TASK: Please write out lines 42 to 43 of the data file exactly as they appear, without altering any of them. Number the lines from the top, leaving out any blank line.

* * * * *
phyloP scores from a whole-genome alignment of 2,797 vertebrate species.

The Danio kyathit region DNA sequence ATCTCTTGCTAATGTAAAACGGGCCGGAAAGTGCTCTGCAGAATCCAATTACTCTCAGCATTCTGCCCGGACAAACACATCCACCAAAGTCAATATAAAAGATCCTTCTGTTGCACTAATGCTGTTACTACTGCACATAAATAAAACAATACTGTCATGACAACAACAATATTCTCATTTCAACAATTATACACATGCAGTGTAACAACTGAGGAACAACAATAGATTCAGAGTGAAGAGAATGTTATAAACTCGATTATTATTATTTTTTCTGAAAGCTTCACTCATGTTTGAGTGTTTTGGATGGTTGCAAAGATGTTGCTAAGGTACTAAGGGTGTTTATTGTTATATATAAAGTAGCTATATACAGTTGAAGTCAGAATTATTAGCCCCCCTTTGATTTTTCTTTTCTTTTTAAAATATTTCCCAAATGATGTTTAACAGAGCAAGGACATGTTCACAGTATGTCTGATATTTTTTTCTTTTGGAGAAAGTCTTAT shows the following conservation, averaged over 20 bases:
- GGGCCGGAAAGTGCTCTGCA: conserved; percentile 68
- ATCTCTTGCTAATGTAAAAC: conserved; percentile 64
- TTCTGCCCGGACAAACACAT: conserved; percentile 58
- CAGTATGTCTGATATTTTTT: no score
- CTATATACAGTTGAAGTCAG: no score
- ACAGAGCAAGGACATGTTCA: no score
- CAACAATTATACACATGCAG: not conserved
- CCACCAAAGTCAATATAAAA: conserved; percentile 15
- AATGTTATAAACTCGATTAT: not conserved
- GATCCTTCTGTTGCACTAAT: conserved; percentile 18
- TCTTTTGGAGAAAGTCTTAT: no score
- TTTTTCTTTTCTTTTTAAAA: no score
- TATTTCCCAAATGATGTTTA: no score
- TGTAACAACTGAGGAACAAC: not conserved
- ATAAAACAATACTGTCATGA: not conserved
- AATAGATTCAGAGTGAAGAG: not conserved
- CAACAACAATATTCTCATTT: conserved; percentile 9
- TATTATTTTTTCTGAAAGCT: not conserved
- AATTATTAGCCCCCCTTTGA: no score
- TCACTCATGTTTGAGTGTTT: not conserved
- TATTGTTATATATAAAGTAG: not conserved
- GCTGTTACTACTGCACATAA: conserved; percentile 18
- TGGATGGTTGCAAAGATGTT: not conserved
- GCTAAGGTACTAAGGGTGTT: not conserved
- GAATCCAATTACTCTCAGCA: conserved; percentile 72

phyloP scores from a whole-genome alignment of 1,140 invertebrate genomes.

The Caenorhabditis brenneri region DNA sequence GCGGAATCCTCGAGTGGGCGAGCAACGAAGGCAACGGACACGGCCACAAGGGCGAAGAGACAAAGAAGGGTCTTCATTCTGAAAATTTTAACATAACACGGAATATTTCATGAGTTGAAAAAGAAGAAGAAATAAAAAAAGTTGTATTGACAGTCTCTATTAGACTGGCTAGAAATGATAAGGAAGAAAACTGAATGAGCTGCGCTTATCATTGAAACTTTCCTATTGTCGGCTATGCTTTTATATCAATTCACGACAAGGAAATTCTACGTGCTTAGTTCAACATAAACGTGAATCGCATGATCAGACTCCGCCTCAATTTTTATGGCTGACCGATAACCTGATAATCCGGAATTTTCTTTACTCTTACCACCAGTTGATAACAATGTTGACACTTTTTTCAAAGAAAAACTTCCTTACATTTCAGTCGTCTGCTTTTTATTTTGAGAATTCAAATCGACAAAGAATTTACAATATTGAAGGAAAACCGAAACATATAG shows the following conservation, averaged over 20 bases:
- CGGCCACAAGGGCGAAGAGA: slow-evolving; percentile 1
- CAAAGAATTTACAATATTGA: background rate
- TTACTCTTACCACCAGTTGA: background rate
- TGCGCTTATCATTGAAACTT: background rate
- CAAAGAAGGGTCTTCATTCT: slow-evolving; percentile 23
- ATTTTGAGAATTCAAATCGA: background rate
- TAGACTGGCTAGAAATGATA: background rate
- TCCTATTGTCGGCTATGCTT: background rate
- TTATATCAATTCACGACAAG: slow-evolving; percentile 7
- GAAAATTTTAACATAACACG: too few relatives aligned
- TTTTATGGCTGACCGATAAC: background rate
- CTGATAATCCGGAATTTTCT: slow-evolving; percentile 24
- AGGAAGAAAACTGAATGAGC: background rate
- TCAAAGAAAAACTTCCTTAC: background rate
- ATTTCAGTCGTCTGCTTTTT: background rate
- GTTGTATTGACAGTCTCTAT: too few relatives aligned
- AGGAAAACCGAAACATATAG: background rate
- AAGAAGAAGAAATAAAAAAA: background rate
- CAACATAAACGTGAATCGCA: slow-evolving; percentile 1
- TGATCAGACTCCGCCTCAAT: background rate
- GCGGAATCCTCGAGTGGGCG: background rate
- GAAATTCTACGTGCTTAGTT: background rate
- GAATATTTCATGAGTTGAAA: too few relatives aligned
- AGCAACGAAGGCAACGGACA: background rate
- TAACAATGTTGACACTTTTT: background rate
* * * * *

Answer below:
- AGGAAGAAAACTGAATGAGC: background rate
- TCAAAGAAAAACTTCCTTAC: background rate